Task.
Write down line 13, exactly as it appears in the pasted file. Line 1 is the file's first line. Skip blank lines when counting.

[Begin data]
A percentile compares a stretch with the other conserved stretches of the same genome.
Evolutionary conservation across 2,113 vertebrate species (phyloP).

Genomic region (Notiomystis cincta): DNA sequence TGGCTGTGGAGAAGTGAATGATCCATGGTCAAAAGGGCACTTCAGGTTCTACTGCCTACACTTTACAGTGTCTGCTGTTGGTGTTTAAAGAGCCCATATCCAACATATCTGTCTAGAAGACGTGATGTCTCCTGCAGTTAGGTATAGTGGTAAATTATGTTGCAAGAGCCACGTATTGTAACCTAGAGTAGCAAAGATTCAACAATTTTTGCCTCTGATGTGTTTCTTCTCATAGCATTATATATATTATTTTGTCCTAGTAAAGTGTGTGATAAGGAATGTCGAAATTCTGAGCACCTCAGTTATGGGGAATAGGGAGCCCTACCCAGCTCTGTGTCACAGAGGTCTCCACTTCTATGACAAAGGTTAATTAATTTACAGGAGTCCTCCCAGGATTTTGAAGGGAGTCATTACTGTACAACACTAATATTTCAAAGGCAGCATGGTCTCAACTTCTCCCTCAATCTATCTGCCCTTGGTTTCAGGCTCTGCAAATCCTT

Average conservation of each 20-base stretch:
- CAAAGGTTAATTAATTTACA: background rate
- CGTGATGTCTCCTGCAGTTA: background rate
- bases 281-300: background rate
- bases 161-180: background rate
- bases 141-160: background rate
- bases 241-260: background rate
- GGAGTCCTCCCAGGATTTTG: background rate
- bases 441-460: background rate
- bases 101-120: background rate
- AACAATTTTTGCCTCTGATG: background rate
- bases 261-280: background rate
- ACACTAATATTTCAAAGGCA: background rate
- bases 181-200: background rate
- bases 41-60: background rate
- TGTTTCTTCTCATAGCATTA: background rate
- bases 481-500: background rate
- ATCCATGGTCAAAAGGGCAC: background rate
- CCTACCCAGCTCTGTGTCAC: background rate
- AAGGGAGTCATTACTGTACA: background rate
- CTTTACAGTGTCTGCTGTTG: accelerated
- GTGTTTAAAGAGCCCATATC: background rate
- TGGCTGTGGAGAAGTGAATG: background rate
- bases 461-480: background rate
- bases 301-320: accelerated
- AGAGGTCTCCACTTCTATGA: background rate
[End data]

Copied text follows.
- bases 101-120: background rate